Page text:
Churches and change, with pieces by Amy Gottfried and Sharon Doyle.
Amy Gottfried said, “Driving through a small town in upstate New York, I saw these two men walking down the street. One had on a mustard jacket and was much taller than the other, but both of them looked pretty hard-bitten. My story ‘Patron Saint’ came out of that one snapshot moment. Figuring out just who characters are, and how they mesh (or don’t) with their surroundings, propels a lot of my fiction.” Here’s an excerpt from that story.
The car had stopped by the other church, which people sometimes called The Other Church as it was not Methodist and had been Episcopalian, then Congregational, then Baptist, and was finally United Church of Christ but not, its congregants hastened to add, the left-wing UCC type. It had been everything but Catholic, and Lutheran, which the church opposite was. The woman was snapping a picture of the billboard.
“Not the church, she’s not photographing the church,” said Hal. “It’s the words she wants.”
“No point in church but words.” Ford squinted. The billboard’s lettering was large enough to see from 500 feet away but he needed glasses very badly and had mislaid his most recent pair. “Everyone,” he intoned, “who worships across the street will roast in hell. Consider this a friendly warning.”
Hal carefully brushed something off his left shoulder. “It doesn’t say that. It really doesn’t say that.”
“That’s what they want to say. They’re just too chicken-livered . . .
“Pardon,” said the woman, peering around the little brown dog who was trying to claw up through the half-opened window. “What do you know about this church, please?”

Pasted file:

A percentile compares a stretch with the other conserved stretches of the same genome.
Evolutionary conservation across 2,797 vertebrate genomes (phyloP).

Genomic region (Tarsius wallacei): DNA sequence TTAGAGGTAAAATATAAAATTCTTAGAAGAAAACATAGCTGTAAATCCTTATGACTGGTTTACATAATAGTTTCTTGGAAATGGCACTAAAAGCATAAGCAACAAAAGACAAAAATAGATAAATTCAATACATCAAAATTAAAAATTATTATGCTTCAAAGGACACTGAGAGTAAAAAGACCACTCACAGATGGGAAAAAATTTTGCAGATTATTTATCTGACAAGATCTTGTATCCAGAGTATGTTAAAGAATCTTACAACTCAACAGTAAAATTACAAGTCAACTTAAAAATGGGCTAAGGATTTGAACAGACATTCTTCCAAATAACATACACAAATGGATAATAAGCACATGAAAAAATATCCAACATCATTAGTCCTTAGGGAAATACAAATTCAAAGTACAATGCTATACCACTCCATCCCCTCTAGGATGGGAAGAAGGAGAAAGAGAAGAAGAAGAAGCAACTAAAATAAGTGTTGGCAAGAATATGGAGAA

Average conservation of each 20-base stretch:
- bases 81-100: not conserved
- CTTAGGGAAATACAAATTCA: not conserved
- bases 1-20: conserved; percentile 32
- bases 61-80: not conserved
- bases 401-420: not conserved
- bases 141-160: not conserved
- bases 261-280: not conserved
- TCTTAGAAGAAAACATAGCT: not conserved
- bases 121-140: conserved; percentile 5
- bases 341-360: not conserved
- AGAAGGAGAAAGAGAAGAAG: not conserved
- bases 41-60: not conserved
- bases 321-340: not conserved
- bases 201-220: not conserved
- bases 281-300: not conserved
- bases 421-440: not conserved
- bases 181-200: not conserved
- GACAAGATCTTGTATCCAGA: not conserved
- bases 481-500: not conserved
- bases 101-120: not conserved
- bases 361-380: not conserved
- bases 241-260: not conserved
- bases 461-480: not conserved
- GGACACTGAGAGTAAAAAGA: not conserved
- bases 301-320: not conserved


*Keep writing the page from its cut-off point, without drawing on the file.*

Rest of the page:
Unable to speak, Ford turned and blew his nose into his fingers, then flicked them dry into the wind. Hal jammed his hands into his mustard-colored pockets and drew the jacket close to his narrow hips. “What do you want us to know?” he said.
“We are not Christians,” said the woman, her r’s trilling strangely. “But the . . . the advertisement outside is very strange to us.”
“It’s strange to anybody,” said the driver, whose r’s were perfectly normal. He sounded like a man who had driven from two towns over while the woman sounded as if she had just flown over the Atlantic Ocean from somewhere in the middle of Europe.
“It is? What’s it say again?” said Hal, looking hopelessly at the billboard…
“Lying in bed saying ‘O god O god’ is not the same thing as going to church,” said the woman, very quickly . . .
The chicken-necked man was peering closely at Ford. “Never mind, Greta,” he said.
“Let’s not trouble these men any further.”
“But they are the townspeople,” said the woman . . .
An excerpt from Amy Gottfried’s story “Patron Saint” from Passager Issue 62. She said, “On a
good day, the real world is full of stories: this is what I hope to teach my writing students, and try to remember when the writing comes slowly.”
Sharon Doyle said her Nebraska town of 8300 supported 21 churches, and “it seemed everyone
attended. Ours was one block from our home, and we went weekly, for Sunday school, worship, religious holidays. So, when I was 20 and Dad decided to leave the church, it was serious.” Here’s her poem “Dad and the Church” from Passager Issue 66.
Dad tried being religious –
made his sacrifices of
shedding his overalls and
polishing his shoes on Sundays,
even served on the Board and
inspected with his
workman’s hands every
surface in his church.
they built the New Church. And he
laid every single square foot
of its carpet, even though
his arthritis was so bad he
could no longer tie his tie.
And he was the one who tracked down
the trouble in the construction.
“Somebody measured this roof wrong, and
your storm gutters won’t keep out
the weather,” he said to them. But
they wouldn’t listen to him:
They said the building was fine, complete.
Then, the spring came. And the rains came.
And the carpet felt wet when
my dad checked it on the seventh day
of the rains. So he went home and told
my mother, “The minds in that church
are as mildewed as its new carpet
will be by this time next week.
“If they can’t even get the storm
gutters right, who are they to tell
me about God?” And he never went
through the door of that church again.
Sharon Doyle’s poem “Dad and the Church.”
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For Kendra, Mary, Christine, Rosanne, and the rest of the Passager staff, I’m Jon Shorr.